The American Psychiatric Association’s Diagnostic and Statistical Manual, Fifth edition (DSM-5)¹, is used by mental health professionals to help diagnose ADHD. This diagnostic standard helps ensure that people are appropriately diagnosed and treated for ADHD. Using the same standard across communities will help determine how many children have ADHD, and how public health is impacted by this condition.
Here are the criteria in shortened form. Please note that they are presented just for your information. Only trained health care providers can diagnose or treat ADHD.
See the companion ADHD Symptom Checklist
DSM-5 Criteria for ADHD
People with ADHD show a persistent pattern of inattention and/or hyperactivity-impulsivity that interferes with functioning or development
1. Six or more symptoms of inattention for children up to age 16, or five or more for adolescents 17 and older and adults
2. Symptoms of inattention have been present for at least 6 months
3. Symptoms are inappropriate for developmental level
- Often fails to give close attention to details or makes careless mistakes in schoolwork, at work, or with other activities.
- Often has trouble holding attention on tasks or play activities.
- Often does not seem to listen when spoken to directly.
- Often does not follow through on instructions and fails to finish schoolwork, chores, or duties in the workplace (e.g., loses focus, side-tracked).
- Often has trouble organizing tasks and activities.
- Often avoids, dislikes, or is reluctant to do tasks that require mental effort over a long period of time (such as schoolwork or homework).
- Often loses things necessary for tasks and activities (e.g. school materials, pencils, books, tools, wallets, keys, paperwork, eyeglasses, mobile telephones).
- Is often easily distracted
- Is often forgetful in daily activities.
B. Hyperactivity and Impulsivity
1. Six or more symptoms of hyperactivity-impulsivity for children up to age 16, or five or more for adolescents 17 and older and adults
2. Symptoms of hyperactivity-impulsivity have been present for at least 6 months to an extent that is disruptive and inappropriate for the person’s developmental level
- Often fidgets with or taps hands or feet, or squirms in seat.
- Often leaves seat in situations when remaining seated is expected.
- Often runs about or climbs in situations where it is not appropriate (adolescents or adults may be limited to feeling restless).
- Often unable to play or take part in leisure activities quietly.
- Is often “on the go” acting as if “driven by a motor”.
- Often talks excessively.
- Often blurts out an answer before a question has been completed.
- Often has trouble waiting his/her turn.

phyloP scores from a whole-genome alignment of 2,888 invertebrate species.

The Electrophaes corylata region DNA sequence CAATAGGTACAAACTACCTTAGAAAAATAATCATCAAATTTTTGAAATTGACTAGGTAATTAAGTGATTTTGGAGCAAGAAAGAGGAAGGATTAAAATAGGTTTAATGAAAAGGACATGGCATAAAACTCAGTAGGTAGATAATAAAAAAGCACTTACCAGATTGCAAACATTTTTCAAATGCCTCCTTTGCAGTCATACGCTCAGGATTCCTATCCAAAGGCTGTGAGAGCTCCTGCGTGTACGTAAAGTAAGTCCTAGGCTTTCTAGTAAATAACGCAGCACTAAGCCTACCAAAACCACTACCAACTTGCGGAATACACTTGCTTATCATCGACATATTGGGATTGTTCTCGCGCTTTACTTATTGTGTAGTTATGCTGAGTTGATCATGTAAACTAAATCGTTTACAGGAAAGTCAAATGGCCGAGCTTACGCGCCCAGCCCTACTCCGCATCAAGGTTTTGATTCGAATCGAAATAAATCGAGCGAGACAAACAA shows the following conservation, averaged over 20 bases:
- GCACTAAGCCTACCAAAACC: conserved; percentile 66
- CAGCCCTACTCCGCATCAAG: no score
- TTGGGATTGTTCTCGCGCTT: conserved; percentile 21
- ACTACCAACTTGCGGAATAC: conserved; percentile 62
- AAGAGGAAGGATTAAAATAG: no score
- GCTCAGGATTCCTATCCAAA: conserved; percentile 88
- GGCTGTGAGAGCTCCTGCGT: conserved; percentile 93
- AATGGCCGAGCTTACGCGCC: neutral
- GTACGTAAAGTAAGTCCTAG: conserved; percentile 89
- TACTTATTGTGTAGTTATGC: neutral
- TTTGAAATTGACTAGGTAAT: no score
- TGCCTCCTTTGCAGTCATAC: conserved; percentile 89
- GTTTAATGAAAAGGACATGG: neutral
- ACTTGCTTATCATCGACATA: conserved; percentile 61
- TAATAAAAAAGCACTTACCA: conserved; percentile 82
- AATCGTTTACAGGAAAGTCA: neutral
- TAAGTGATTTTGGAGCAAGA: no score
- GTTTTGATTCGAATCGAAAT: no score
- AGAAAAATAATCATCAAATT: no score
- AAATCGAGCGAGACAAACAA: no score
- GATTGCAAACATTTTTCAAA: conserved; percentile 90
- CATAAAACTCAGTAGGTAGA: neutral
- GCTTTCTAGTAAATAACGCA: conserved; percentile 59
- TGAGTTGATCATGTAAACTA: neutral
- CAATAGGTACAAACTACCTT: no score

- Often interrupts or intrudes on others (e.g., butts into conversations or games)
C. In addition, the following conditions must be met:
- Several inattentive or hyperactive-impulsive symptoms were present before age 12 years.
- Several symptoms are present in two or more setting, (e.g., at home, school or work; with friends or relatives; in other activities).
- There is clear evidence that the symptoms interfere with, or reduce the quality of, social, school, or work functioning.
- The symptoms do not happen only during the course of schizophrenia or another psychotic disorder. The symptoms are not better explained by another mental disorder (e.g. Mood Disorder, Anxiety Disorder, Dissociative Disorder, or a Personality Disorder).
Three Kinds of ADHD Can Occur Based on Symptoms
Combined Presentation: if enough symptoms of both criteria inattention and hyperactivity-impulsivity were present for the past 6 months
Predominantly Inattentive Presentation: if enough symptoms of inattention, but not hyperactivity-impulsivity, were present for the past six months
Predominantly Hyperactive-Impulsive Presentation: if enough symptoms of hyperactivity-impulsivity but not inattention were present for the past six months. Because symptoms can change over time, the presentation may change over time as well.
American Psychiatric Association: Diagnostic and Statistical Manual of Mental Disorders, 5th edition. Arlington, VA., American Psychiatric Association, 2013.
*About the Author
The Center for Disease Control (CDC) works to protect America from health, safety and security threats, both foreign and in the US. Whether diseases start at home or abroad, are chronic or acute, curable or preventable, human error or deliberate attack, CDC fights disease and supports communities and citizens to do the same
ADDR Reviewed 8-23-2015 (mm)